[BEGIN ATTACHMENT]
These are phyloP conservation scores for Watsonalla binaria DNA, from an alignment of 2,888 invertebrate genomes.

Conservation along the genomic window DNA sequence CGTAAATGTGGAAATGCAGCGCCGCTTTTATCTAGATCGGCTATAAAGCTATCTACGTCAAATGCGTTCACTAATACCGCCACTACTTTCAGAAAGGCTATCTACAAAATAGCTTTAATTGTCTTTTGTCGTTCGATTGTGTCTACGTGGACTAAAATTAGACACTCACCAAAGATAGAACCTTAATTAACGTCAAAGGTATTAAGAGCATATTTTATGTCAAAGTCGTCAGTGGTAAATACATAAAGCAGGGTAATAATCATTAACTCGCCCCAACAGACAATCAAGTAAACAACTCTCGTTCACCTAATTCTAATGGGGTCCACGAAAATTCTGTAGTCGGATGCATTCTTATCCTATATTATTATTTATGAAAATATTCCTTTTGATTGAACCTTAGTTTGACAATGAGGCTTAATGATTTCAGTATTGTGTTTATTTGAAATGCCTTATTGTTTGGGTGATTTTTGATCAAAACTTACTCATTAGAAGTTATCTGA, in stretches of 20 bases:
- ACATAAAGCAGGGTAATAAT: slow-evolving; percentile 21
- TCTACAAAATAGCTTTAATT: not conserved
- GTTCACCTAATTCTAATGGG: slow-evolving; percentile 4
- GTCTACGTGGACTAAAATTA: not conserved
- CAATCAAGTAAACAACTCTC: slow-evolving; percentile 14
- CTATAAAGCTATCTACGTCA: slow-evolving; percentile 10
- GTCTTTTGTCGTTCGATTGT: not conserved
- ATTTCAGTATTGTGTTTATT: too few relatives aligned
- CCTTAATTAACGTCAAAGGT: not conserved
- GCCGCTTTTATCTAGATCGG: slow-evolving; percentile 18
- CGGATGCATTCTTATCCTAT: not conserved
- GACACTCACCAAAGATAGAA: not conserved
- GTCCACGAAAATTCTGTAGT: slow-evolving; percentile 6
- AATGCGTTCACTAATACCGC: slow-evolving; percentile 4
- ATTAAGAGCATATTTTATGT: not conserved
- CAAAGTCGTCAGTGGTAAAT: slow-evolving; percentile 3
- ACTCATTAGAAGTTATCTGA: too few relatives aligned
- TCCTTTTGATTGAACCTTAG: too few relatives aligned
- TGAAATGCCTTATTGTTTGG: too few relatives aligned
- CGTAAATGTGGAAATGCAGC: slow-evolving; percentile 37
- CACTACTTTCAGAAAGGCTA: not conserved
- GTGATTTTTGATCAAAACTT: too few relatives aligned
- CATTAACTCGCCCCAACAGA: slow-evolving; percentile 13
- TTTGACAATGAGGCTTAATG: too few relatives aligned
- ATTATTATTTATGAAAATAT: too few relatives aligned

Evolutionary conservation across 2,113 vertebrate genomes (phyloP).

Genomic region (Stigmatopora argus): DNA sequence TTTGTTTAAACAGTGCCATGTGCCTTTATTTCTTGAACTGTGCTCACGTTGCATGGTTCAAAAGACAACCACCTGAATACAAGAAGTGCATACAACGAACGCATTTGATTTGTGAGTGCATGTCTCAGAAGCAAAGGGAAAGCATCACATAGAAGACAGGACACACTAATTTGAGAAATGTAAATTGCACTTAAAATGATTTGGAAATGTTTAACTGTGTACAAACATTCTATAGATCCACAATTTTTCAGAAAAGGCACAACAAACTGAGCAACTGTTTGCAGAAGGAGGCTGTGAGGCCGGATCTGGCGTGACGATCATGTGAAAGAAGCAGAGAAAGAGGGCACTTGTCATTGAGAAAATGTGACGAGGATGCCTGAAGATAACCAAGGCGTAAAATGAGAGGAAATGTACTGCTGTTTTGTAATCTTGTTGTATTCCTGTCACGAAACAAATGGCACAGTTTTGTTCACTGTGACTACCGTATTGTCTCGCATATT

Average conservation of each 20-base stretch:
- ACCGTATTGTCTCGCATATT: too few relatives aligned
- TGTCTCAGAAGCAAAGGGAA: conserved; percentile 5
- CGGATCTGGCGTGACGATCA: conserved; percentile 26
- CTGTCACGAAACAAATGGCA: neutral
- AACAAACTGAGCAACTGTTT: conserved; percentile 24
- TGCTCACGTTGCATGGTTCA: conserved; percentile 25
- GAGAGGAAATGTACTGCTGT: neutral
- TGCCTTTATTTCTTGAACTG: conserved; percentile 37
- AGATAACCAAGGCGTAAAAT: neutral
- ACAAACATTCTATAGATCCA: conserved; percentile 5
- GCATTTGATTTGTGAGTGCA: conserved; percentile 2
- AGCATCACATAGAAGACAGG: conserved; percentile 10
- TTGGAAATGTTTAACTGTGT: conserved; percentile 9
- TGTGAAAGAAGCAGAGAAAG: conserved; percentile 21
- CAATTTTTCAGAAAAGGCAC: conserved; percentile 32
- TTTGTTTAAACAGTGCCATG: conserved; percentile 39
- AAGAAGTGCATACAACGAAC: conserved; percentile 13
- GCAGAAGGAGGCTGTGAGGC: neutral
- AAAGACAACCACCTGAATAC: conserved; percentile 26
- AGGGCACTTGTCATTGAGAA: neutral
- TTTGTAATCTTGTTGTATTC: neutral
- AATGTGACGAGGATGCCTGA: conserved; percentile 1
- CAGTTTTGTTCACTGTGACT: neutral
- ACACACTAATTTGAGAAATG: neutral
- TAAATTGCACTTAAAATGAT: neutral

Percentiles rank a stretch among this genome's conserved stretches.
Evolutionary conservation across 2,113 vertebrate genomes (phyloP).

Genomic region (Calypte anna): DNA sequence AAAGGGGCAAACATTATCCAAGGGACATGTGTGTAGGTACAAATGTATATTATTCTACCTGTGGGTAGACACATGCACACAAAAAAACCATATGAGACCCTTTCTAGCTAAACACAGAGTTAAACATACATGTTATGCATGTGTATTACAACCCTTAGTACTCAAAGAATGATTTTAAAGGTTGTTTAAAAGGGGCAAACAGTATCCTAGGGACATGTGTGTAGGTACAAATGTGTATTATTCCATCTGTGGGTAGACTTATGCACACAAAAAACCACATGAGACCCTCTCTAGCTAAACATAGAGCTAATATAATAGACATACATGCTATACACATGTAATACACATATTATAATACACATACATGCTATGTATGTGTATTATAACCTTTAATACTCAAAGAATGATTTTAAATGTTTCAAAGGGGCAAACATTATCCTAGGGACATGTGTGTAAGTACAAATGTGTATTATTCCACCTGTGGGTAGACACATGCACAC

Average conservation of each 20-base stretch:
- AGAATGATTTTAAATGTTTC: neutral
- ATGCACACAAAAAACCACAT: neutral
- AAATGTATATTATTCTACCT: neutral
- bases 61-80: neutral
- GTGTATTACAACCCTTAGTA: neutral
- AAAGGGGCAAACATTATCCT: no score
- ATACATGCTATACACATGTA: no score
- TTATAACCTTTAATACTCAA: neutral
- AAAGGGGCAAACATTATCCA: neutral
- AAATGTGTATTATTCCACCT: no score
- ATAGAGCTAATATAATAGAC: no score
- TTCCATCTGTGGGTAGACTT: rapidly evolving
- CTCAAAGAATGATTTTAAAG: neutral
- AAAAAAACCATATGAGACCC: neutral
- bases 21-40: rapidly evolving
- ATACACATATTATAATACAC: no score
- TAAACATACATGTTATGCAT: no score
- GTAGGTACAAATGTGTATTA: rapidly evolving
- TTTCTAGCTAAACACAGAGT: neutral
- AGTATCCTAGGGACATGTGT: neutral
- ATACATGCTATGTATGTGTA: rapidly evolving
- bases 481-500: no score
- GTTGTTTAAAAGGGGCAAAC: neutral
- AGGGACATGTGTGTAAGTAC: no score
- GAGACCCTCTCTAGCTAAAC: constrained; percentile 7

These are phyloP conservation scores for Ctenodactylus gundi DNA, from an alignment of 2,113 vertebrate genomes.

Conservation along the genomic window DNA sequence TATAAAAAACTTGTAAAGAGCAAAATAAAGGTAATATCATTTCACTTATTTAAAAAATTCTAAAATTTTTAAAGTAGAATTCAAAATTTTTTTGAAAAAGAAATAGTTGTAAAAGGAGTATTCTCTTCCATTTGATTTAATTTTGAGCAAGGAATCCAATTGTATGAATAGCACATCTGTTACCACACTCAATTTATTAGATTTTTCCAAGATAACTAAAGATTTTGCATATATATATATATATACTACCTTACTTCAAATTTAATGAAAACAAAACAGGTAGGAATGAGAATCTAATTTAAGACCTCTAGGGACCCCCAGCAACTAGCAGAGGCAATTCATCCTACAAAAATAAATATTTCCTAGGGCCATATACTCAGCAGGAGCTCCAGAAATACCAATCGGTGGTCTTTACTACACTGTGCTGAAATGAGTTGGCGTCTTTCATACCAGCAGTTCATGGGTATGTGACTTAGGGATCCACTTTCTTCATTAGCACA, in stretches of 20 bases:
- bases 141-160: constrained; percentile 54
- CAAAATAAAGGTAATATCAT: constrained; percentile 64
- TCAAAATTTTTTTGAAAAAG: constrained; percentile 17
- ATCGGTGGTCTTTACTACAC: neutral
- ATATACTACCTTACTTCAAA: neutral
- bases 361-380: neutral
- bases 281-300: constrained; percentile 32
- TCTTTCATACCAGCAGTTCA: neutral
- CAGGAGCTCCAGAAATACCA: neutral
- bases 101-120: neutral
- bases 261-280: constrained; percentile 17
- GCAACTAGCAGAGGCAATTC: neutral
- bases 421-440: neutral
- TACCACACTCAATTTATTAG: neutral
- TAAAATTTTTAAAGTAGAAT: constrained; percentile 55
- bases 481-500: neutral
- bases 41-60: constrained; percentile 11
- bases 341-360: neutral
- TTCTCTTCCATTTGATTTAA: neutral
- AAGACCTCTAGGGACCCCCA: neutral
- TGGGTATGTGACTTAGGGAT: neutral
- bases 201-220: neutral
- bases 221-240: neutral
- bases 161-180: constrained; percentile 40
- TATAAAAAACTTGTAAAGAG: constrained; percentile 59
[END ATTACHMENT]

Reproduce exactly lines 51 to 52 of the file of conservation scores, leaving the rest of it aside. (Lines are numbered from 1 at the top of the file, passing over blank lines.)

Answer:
- TTTGTAATCTTGTTGTATTC: neutral
- AATGTGACGAGGATGCCTGA: conserved; percentile 1